.

Rise Against Set to 'Recharge Batteries' After Two Years of Touring

Frontman Tim McIlrath discusses the profound impact of covering Bob Dylan

January 2, 2013 12:40 PM ET
rise against Tim McIlrath
Tim McIlrath
Paul A. Hebert/FilmMagic

When Rolling Stone caught up with Rise Against frontman Tim McIlrath recently at KROQ's Almost Acoustic Xmas it was a big night for the band – their final show after two years of touring. Feeling reflective, McIlrath looked back on what the time meant to the group.

"We've been all around the world twice. We played these songs everywhere from Santiago in Chile to Moscow and Canada, Japan, Australia," he said. "I feel really good about it. The record did really well, the shows did well, we had some great tours, we toured with some great friends of ours and we all feel very proud of what we did these couple of years."

This year also saw Rise Against make the leap to arena headliners, playing, for instance, a sold-out show at Anaheim's Honda Center, the same place Bruce Springsteen recently headlined. That transition has been understandably strange for McIlrath.

Video: Rise Against Cover Bob Dylan

"It's kind of crazy, because when we started this band we didn't have those aspirations," he said. "Our favorite bands had only sold 10,000 records while playing punk dives, and that was what we aspired to. So when we outgrew the punk dives we were kind of in uncharted territory," he says. "So we had to figure out how to navigate those waters and still keep our identity."

These are some of the questions McIlrath hopes to explore in the coming months. While the band has been writing already – "We always have new ideas floating around, we always have new songs and new ideas" – Rise Against aren't looking to rush back into the studio to begin work on the follow-up to Endgame.

"We're kind of focusing on recharging our batteries right now," he said. "We've been a band for 12 years. We've been hitting it hard and looking at this band like a marathon, not a sprint. We realize we need to invest time into our music and our songs, as well as invest time into ourselves, our lives, so I think for the next few months that's what we'll be doing – getting away from it so we get a better perspective on what we want to do and what we want to accomplish when we sit down to write the next record."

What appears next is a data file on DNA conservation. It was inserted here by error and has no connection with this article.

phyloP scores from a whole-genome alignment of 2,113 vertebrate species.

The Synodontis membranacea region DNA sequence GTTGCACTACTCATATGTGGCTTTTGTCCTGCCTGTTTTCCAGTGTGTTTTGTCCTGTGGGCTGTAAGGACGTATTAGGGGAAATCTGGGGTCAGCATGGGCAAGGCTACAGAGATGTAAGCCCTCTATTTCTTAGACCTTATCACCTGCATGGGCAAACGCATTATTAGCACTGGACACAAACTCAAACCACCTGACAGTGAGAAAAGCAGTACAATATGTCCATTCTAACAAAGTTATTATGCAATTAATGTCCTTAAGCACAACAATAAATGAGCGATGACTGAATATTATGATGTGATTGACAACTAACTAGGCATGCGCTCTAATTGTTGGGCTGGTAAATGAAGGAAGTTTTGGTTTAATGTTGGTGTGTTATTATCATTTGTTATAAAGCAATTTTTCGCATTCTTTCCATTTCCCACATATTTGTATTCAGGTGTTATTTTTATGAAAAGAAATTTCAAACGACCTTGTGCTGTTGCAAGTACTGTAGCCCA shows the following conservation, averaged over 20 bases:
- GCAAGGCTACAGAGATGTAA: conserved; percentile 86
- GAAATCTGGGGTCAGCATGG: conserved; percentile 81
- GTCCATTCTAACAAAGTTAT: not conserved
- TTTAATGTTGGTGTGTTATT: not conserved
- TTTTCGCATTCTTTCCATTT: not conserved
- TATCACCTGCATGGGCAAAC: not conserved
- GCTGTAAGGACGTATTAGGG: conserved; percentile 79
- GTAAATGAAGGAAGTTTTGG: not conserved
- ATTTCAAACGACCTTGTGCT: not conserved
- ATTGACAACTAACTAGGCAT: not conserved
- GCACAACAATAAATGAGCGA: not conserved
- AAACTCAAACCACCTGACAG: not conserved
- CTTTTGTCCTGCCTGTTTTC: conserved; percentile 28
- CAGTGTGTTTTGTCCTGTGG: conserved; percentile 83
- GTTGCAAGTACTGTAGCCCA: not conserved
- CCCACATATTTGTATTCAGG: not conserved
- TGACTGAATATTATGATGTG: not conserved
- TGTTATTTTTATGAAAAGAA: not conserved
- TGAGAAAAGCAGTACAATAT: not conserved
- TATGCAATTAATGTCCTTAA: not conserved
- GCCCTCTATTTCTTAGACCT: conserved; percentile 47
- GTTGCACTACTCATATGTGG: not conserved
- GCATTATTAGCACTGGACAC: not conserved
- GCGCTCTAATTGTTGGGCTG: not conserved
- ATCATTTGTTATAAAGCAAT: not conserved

Part of their future approach could include a more diverse and occasionally quieter sound. If that does come to fruition, it will be in large part because of Bob Dylan. The group covered Dylan's "The Ballad Of Hollis Brown" for an Amnesty International collection earlier this year, and that had a major effect on them, according to McIlrath.

"I feel like just in doing that song I started hearing our band in different ways. It was something we hadn't done before, and I think we all walked away from the studio experience saying, 'When we come back here, we need to tap into some of the things that we tapped into in this Bob Dylan cover,'" he said. "We took our foot off the gas a little bit, allowed the guitar tones to come out a little more, played things more deliberate instead of as fast as a speeding train, and we realized this could still be heavy."

With some downtime to contemplate how to evolve, McIlrath believes this is a very exciting time for the band. "We've really established ourselves. We've really come to a place where we've got a diehard fan base too, so that's freeing in a lot of ways," he said. "I feel like a band like Rise Against, we live just under the radar, and sometimes that's very freeing. We get away with doing whatever we want and still come to L.A. and play for 10,000 kids who don't really care what's getting nominated for a Grammy or whatever. It sounds disingenuous for me to say that we're underground and still play arenas, but in a lot of ways the rock media turns a blind eye to what we do, which has been a blessing."

To read the new issue of Rolling Stone online, plus the entire RS archive: Click Here

prev
Music Main Next

blog comments powered by Disqus
Around the Web
Powered By ZergNet
Daily Newsletter

Get the latest RS news in your inbox.

Sign up to receive the Rolling Stone newsletter and special offers from RS and its
marketing partners.

X

We may use your e-mail address to send you the newsletter and offers that may interest you, on behalf of Rolling Stone and its partners. For more information please read our Privacy Policy.

Song Stories

“Nightshift”

The Commodores | 1984

The year after soul legends Marvin Gaye and Jackie Wilson died, songwriter Dennis Lambert asked members of the Commodores to give him a tape of ideas. "And the one from Walter Orange has this wonderful bass line," said co-writer Franne Golde. "Plus the lyric, 'Marvin, he was a friend of mine' ... Within 10 minutes, we had decided it should be something like a modern R&B version of 'Rock 'n' Roll Heaven,' and I just said, 'Nightshift.'" This tribute to the recently deceased musicians was the band's only hit without Lionel Richie, who had left for a solo career.

More Song Stories entries »
 
www.expandtheroom.com